“Enough, break it up!” said the guard, pushing James roughly to the front, “let’s go, asshole.”
“You’re gentle this morning” James teased, gambling with his luck as he always did, while being taken, handcuffed, through the damp smelly corridor, “someone lubed your pockets?”
“Shut up, fucker,” the guard barked pushing him to move faster.
James stopped on his tracks, turned around and look straight at the guard. Uncaged hatred lit his blue eyes, the sort of anger that was nursed for years, and was now pulsing to become more than a mere lullaby. “And if I don’t?”
The guard didn’t have time to answer, as James headbutted him hard across the face. It only took a second, and the man staggered momentarily, blood running down his nose and lips. James used his weight to trip him, and the guard hit the floor. James then kicked him hard on the stomach. Once, twice, three, and four times. Each time harder and more determined.
The corridor had cameras, of course, and other guards would come running in any minute, but not applying retribution when he had the chance tasted like consent. James kicked him once more, this time in the head. He wouldn’t be sated by killing this one guard, but it would be a start.
But just before delivering another blow, James stopped and tried to regain his composure. Whatever deal was made with the Andromeda Initiative, another death might end his chance of starting a new life. “Remember this moment and how easily I could have killed you,“ James told the guard gasping for breath before walking away.
He slammed the door open on his own and felt slightly underwhelmed that no sunlight blinded his eyes with the promise of freedom. The day was grey and desolate, as any London morning ought to be, with cold wind whistling through tight spaces and fat drops of rain hitting the courtyard.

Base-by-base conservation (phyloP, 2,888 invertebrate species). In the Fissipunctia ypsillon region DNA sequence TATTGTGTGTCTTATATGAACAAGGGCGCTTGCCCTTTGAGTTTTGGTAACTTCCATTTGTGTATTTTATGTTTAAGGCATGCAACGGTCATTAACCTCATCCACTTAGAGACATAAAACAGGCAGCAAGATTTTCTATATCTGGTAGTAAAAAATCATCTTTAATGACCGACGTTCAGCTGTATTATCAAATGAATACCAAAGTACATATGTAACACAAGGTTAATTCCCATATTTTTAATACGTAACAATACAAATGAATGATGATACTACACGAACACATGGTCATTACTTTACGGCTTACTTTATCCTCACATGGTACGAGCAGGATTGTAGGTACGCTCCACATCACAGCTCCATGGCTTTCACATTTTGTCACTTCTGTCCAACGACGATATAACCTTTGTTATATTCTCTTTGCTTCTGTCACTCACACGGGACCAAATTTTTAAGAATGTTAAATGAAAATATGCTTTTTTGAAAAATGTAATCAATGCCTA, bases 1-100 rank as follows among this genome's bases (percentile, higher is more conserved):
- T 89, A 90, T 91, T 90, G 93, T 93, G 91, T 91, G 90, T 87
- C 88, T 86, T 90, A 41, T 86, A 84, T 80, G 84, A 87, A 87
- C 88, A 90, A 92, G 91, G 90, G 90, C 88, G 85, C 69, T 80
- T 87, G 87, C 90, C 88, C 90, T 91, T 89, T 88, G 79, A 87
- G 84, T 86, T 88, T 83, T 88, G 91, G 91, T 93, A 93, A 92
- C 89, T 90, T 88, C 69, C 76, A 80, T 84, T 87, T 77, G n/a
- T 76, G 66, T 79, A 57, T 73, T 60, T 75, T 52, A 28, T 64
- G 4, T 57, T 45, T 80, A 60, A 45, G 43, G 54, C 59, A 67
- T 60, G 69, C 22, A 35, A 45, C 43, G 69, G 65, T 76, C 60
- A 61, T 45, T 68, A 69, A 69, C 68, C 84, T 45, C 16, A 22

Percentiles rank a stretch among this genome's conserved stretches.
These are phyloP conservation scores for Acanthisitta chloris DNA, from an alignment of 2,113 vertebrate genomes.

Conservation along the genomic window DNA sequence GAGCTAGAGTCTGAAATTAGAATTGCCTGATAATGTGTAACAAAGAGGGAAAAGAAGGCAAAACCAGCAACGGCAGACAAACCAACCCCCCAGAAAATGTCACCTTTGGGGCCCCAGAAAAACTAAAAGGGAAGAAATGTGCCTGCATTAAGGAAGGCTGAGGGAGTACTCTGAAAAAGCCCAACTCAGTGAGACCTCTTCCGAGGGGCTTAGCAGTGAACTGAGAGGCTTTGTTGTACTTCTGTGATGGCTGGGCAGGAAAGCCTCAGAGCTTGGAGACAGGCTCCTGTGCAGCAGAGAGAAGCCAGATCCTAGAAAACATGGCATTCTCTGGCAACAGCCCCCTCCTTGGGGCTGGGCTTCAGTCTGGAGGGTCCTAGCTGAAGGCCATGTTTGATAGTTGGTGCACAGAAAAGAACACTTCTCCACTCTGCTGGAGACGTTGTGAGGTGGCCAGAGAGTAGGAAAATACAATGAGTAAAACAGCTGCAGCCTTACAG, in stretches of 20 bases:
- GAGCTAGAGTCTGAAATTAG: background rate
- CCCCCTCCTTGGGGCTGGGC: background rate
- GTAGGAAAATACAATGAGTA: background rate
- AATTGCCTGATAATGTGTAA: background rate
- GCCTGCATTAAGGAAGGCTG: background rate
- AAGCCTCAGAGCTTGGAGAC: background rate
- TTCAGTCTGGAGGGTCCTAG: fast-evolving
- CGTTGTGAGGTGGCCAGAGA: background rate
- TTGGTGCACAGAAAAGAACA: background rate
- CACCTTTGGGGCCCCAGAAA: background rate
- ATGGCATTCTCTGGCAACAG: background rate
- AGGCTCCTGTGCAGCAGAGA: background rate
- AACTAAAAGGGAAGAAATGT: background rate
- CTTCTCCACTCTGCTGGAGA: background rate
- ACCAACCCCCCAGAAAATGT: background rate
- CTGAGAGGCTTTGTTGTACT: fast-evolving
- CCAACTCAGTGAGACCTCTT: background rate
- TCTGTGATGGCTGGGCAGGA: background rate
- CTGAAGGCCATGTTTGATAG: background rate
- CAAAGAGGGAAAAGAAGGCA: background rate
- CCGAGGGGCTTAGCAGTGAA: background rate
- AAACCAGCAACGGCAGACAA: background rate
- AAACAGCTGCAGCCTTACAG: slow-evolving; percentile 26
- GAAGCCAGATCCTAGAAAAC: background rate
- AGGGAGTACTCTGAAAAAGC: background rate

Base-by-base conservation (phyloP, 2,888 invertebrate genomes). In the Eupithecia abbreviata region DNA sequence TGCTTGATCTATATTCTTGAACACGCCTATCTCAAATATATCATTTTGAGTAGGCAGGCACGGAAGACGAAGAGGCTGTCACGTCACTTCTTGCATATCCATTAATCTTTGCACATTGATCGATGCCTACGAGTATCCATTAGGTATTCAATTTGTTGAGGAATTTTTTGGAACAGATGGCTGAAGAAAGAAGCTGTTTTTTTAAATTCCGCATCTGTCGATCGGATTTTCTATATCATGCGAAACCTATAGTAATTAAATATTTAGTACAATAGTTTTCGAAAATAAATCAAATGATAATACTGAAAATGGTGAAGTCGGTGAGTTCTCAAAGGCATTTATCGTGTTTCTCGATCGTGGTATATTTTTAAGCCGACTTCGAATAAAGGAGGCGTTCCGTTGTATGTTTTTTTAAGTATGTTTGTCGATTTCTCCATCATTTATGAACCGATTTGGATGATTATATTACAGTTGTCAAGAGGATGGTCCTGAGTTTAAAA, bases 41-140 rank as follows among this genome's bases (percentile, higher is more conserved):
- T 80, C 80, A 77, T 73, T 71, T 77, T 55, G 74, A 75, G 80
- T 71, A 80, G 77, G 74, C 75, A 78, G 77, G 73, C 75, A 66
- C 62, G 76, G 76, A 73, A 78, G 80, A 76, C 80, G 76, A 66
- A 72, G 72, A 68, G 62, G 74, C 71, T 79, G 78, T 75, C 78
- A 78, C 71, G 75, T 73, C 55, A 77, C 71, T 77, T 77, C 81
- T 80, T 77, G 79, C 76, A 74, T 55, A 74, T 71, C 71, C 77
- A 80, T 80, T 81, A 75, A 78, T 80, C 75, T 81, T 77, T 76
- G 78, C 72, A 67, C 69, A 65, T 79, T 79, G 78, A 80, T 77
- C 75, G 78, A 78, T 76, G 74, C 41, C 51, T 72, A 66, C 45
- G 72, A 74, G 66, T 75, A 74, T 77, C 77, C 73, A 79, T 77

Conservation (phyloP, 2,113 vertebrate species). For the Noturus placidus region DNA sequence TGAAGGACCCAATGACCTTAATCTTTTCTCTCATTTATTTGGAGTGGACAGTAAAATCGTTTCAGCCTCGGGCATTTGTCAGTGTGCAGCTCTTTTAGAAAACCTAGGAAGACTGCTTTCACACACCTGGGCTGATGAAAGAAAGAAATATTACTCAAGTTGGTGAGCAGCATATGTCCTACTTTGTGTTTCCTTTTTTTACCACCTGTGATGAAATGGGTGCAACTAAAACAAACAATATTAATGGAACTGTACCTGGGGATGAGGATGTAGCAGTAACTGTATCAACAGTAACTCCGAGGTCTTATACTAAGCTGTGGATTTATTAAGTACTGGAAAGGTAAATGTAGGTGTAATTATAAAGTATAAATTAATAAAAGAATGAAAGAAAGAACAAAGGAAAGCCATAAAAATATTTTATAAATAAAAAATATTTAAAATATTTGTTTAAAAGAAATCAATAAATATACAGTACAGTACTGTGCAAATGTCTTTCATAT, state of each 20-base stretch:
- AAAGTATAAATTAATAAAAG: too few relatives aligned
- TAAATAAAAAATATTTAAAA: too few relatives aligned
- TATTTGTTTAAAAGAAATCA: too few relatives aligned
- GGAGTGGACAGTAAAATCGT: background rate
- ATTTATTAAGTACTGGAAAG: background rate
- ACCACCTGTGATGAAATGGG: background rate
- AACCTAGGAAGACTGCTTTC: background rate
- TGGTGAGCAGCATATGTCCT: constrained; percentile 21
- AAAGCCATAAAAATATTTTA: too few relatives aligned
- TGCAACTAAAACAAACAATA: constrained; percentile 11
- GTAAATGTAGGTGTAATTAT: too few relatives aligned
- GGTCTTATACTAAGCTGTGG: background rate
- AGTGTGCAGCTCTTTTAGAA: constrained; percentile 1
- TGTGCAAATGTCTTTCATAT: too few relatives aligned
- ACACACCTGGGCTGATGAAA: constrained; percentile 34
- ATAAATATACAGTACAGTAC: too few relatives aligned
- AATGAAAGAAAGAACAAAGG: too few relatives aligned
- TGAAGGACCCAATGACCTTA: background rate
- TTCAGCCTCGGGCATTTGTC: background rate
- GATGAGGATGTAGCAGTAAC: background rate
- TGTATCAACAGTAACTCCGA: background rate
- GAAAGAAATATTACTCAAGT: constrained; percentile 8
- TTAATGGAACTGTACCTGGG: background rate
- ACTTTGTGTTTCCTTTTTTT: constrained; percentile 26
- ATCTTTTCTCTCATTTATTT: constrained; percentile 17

Still unaware of what happened just on the other side of the door, the two guards stationed outside paid him no heed, focusing their interest on the vehicle parked on the other side of the street. Outside the barred gate, a black limousine and two men in suits stared at the prison and stood up straight as soon as they saw James.
James’ heart pounded fast, but he wasn’t sure if he was just eager or angry. Were is parents inside the vehicle? In the 6 years he served in prison his mother and father haven’t visited him once. Were they ashamed of him? Disgusted? Did they fear him? Were they alright? “To hell with them” had been his determination years ago that he would stick with now, even if he couldn’t deny there was certain longing beneath all his wrath.
James exited into freedom with a steady but rushed pace, unsure of what would happen when the guard inside was discovered. And the first drops of rain touched his skin. A million small freezing needles stung his face one by one, and in the first second, James could almost count them. But it wasn’t the touch of the cold water that startled him, for more often than not the prison showers had nothing but freezing water. The fact was that it was dropping from the sky. So high above him. Freedom was pouring heavily down on his head, cold, overwhelming and unstoppable, crushing him on the spot. Had he been alone he would have fallen to his knees and laughed, instead he closed his eyes, wiped his face and moved on.
As he reached the limousine, the driver opened the backseat door for him. James stopped and looked at the man before entering. He wasn’t sure if he had been able to hide his shock at the words the driver had just spoke. They echoed something so distant and almost unreal, that James couldn’t help but wondered for a second if there was still even a trace of the bright and promising young man who had crossed that gate all those years ago. He knew who he had been when he was brought up there, and he knew who he had become in prison. He wasn’t sure who would be getting out. “Good morning, Mr McAllister,” the man had said respectfully as he opened the door.